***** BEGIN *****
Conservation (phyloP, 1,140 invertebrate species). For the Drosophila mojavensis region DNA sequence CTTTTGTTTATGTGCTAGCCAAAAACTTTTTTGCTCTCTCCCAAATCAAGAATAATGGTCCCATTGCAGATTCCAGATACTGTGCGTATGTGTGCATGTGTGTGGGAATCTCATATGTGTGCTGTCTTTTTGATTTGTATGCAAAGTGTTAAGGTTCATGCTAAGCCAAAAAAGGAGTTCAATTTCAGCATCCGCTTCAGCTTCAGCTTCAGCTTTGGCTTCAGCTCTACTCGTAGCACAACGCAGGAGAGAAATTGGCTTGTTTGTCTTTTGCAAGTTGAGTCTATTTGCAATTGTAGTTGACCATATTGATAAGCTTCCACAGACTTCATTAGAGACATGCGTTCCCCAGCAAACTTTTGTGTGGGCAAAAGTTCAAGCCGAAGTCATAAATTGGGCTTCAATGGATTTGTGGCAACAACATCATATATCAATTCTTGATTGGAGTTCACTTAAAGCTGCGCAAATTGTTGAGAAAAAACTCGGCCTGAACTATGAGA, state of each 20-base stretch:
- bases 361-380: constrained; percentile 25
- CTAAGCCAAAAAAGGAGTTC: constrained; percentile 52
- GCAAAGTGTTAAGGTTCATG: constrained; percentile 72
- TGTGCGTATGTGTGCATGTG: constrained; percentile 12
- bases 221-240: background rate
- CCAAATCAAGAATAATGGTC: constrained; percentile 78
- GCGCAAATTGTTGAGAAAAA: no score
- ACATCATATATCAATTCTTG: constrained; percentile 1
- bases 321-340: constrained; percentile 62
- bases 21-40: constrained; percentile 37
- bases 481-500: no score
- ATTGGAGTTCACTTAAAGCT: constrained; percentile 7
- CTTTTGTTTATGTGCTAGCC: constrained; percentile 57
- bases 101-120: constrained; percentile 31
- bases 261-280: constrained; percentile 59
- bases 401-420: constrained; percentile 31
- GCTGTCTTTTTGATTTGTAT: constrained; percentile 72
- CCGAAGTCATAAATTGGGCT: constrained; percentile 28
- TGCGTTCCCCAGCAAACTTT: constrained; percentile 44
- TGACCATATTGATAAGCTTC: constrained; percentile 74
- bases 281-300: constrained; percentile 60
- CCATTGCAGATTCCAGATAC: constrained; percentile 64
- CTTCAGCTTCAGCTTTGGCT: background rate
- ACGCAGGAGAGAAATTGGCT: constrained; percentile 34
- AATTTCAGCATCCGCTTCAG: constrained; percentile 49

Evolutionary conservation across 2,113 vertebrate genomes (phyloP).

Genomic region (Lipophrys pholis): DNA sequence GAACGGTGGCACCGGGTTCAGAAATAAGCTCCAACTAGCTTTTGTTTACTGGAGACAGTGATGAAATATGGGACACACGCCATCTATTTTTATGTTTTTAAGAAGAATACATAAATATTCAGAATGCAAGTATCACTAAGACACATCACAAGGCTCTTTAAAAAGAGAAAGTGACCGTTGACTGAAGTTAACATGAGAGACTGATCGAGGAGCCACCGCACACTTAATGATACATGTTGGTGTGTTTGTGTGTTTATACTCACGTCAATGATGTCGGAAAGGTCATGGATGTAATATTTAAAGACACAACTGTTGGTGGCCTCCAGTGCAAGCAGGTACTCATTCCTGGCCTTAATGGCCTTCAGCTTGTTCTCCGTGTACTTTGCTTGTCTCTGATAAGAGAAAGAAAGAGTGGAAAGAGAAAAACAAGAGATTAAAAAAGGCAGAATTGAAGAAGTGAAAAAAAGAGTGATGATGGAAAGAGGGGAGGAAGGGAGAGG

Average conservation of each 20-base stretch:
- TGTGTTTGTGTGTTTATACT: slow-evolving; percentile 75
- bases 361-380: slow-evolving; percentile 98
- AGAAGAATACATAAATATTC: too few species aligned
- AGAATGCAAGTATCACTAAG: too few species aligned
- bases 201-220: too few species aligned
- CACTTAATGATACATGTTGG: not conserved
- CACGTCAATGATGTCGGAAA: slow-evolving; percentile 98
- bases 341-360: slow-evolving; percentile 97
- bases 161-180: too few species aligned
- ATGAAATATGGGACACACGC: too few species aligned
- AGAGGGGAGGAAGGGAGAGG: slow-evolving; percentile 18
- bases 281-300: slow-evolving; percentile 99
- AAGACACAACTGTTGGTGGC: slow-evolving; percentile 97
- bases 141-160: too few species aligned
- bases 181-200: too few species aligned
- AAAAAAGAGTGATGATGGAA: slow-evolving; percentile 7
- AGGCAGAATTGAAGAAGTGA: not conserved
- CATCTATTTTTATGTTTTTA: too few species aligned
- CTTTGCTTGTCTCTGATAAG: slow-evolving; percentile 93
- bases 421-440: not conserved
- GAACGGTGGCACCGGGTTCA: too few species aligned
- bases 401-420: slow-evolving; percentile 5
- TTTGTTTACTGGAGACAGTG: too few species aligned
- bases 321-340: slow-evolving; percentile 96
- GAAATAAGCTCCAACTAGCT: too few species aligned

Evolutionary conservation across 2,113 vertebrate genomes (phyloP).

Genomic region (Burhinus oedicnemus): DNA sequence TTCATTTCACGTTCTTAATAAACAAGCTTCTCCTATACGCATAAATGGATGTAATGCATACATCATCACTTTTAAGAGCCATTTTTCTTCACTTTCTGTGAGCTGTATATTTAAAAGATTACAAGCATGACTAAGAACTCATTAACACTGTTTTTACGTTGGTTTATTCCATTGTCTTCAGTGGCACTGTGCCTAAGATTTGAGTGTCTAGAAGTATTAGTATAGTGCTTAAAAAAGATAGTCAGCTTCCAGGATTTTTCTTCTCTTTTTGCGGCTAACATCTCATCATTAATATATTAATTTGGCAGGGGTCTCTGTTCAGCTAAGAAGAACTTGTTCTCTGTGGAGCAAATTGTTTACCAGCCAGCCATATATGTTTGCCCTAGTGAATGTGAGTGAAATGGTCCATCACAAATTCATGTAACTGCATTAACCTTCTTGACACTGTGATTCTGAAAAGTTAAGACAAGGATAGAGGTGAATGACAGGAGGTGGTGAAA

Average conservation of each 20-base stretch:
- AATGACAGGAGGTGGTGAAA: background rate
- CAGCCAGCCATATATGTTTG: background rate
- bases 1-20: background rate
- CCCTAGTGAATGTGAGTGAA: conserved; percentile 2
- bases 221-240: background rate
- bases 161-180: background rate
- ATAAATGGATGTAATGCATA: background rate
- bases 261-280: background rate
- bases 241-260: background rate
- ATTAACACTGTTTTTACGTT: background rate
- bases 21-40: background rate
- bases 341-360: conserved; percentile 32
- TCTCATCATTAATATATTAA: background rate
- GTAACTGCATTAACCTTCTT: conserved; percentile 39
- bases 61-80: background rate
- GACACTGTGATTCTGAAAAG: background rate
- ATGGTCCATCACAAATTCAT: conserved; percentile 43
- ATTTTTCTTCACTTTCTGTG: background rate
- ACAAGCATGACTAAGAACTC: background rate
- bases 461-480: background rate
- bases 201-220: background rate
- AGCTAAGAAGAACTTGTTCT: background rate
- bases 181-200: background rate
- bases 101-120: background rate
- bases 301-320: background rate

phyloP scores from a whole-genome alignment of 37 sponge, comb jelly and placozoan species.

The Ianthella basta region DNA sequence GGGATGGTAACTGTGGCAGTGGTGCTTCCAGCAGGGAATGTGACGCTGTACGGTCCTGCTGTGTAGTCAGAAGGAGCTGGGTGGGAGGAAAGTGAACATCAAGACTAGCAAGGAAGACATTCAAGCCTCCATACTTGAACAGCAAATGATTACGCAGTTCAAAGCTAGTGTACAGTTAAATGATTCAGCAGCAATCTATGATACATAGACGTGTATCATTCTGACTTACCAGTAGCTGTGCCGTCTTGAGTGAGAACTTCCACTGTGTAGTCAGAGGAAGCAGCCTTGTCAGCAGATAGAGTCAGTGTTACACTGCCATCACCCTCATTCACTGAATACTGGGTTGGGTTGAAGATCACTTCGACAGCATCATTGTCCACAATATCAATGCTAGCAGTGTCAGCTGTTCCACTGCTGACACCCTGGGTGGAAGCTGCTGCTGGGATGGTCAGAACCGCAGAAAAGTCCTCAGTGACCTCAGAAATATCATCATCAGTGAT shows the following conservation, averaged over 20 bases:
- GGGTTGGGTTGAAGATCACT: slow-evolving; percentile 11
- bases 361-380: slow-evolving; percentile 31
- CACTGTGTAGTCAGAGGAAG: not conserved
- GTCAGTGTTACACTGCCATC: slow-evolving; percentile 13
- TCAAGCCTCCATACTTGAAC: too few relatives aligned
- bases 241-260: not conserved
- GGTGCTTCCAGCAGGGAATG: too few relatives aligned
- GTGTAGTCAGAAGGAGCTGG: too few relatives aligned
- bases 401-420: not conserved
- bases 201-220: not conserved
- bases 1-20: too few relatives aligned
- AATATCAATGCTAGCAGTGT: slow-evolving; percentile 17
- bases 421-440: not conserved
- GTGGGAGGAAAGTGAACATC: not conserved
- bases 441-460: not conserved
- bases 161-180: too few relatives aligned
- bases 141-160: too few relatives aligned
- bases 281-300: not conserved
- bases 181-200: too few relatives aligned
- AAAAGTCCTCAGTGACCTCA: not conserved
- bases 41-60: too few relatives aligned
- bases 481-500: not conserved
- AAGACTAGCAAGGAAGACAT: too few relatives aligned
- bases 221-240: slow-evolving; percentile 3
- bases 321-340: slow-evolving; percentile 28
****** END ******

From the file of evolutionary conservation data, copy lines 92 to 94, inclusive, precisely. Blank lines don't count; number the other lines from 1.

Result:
- GTGTAGTCAGAAGGAGCTGG: too few relatives aligned
- bases 401-420: not conserved
- bases 201-220: not conserved